Legs and Heels

This post relates to my Blueprint for running, which is free to download here – from my other site, The Confident Runner.

After last week’s email you may think there’s not much point in continuing with the self-assessment until you’ve got your hips sorted. And to some degree this is right.

(If you haven’t taken advantage of the special £10 discount off the hip course, you can do so here.)

But I still think it’s important for you to have an awareness of how the rest of you is moving when you are running, partly because it demonstrates just how important the hips and pelvis are in improving technique.

OK, let’s look at the LEGS / CYCLE section of the self-assessment checklist.

You’ll notice the first row is for Heel Lift. This is one of my four main markers of efficient form and it’s also an area I see most runners having difficulty to achieve.

What you are looking for is heels that lift up at toe off, and gracefully cycle high up above the level of your knees – even at slower speed. You want to achieve this because it takes less energy to swing a short lever (i.e. your leg in that lifted and bent position) than it does a long lever (your leg with only a fractional amount of clearance between your feet and the ground).

It gets even better from an energy perspective because you will be utilising more elastic return from the connective tissue of your feet and the back of your legs. This can make you up to 33% more efficient. Think about it as your own built in carbon plate.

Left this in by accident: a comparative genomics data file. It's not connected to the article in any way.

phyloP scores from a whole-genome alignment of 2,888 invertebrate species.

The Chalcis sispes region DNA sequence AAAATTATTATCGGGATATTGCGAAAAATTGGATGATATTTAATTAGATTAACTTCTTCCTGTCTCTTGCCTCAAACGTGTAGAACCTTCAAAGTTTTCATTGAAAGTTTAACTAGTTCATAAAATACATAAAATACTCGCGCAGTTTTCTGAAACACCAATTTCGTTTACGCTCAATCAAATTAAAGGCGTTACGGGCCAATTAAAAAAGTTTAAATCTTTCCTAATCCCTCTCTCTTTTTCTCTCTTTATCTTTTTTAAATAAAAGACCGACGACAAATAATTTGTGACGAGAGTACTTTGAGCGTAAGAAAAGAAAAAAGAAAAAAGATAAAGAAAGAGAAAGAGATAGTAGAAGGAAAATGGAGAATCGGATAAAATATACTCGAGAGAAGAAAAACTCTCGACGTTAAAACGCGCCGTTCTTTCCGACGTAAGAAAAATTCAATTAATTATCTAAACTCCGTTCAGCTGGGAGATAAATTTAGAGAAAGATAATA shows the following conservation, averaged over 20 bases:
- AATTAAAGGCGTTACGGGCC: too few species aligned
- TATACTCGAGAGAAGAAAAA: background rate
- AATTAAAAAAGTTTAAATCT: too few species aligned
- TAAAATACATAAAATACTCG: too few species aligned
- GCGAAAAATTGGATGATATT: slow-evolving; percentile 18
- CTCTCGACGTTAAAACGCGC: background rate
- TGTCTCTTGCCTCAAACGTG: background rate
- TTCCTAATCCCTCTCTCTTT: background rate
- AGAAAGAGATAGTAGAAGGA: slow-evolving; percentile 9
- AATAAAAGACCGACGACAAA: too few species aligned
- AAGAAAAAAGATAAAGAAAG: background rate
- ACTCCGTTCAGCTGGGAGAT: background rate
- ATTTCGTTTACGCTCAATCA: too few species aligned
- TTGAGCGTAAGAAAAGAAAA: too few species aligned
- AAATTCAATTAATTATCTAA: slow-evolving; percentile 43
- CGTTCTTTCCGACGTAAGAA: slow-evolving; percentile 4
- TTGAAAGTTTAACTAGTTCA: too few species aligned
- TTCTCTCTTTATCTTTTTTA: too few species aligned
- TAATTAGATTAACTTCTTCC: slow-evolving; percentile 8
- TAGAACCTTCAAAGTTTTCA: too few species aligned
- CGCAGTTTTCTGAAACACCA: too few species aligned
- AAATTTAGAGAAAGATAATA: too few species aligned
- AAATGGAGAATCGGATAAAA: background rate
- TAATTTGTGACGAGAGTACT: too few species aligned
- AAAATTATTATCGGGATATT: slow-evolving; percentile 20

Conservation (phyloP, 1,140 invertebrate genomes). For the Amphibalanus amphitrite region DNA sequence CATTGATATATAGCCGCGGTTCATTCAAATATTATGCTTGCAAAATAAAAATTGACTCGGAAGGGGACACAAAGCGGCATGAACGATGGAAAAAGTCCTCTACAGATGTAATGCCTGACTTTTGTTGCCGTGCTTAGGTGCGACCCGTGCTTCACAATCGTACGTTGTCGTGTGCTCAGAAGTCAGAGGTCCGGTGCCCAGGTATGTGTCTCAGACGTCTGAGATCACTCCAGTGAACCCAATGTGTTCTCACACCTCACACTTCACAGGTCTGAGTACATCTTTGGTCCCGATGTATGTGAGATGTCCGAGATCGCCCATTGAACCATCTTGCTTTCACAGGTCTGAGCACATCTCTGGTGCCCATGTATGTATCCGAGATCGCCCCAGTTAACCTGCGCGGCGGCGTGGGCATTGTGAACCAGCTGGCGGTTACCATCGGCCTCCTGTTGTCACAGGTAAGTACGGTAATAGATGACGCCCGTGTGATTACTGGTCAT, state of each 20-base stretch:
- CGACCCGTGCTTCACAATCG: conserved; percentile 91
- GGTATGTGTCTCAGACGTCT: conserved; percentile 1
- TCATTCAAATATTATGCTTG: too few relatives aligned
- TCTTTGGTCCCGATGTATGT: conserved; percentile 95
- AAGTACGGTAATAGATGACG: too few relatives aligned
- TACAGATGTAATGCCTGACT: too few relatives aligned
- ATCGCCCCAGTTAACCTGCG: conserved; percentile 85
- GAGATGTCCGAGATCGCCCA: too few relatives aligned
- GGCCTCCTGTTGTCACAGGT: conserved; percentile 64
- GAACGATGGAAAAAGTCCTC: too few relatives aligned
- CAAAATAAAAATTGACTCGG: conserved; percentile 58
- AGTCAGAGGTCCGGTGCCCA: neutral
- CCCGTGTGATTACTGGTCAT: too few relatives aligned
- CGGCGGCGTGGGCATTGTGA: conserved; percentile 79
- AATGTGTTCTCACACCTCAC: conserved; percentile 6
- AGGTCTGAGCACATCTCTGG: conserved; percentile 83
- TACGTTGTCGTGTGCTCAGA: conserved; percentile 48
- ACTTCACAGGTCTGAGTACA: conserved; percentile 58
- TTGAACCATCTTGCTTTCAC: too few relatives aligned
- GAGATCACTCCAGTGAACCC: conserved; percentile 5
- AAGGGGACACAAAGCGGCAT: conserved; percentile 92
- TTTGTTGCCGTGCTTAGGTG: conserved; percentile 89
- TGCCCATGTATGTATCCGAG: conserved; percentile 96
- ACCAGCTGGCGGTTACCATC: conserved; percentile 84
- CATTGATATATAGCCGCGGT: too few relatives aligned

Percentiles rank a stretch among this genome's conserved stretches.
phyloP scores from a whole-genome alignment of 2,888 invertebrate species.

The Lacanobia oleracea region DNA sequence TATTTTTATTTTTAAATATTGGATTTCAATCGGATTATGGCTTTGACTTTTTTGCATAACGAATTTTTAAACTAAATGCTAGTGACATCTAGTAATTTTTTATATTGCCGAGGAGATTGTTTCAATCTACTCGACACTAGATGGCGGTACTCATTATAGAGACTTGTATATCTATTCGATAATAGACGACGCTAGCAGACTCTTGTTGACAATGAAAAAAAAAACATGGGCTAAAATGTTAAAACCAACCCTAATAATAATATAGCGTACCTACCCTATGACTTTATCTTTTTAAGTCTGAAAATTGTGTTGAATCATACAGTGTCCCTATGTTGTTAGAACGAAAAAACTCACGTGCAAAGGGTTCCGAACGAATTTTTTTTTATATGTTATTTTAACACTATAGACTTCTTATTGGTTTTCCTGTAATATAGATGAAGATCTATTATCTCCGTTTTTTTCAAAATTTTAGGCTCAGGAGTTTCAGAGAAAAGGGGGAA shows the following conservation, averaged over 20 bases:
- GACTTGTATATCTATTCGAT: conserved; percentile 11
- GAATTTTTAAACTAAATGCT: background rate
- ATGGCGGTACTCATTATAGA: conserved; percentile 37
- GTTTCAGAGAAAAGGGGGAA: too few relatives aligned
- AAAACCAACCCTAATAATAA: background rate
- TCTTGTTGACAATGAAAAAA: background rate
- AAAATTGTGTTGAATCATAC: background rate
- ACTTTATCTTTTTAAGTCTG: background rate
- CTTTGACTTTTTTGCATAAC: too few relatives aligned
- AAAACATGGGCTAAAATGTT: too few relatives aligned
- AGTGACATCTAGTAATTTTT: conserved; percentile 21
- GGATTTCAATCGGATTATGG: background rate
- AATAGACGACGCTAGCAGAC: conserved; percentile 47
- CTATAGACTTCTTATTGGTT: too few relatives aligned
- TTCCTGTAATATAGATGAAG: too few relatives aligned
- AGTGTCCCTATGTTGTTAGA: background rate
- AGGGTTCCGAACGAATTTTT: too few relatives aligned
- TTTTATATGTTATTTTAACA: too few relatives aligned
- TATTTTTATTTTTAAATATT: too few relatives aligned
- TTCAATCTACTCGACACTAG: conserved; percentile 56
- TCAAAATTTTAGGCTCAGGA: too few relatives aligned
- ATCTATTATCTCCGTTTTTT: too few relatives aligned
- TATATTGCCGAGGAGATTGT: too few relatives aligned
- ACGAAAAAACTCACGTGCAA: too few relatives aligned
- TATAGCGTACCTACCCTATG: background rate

And as a huge bonus, being able to cycle your heels up in an efficient manner pretty much takes care of the next row on the self-assessment sheet, overstride. And it can make Midfoot Landing much easier as well.

So you are looking at whether your heels come up above the level of your knees when you run, or do they just about lift off the ground?

Barely lifting off the ground is called a scissor gait, and is ultimately energy sapping. You are largely using muscular power with every stride rather than the elastic return of your connective tissue. This can be very tiring and can put undue repetitive stress on your legs and lower limbs.

There are lots of great exercises and drills to help you achieve more efficient heel lift, including low-level plyometrics such as jumping rope.

Ultimately though, if your hips and pelvis don’t have the required mobility and strength, higher cycling heels is going to be difficult to learn and maintain. I experienced this the hard way from my workshops where I teach motor control drills specifically for higher cycling heels. Everyone could do it on the day, but when I saw them running a week or two later, they had gone back to how they were before.

After a lot of research and a significant financial and time investment in my certifications and experimentations, I now know it’s largely down to not being able to move and control your hips. Yep, we’re back to that again, but it’s SO IMPORTANT!

So if you haven’t started to work on your hips, whether it’s my course or something totally different, please make a start. The time invested now will make your running much, much easier in the future.

Next time we’ll look at Overstride and Midfoot Landing, and how you can assess where you are with those.

Unleash your hips is my online course designed to help you get those flying feet through better hip and pelvis mobility and improved running technique. Click Here to find out more.

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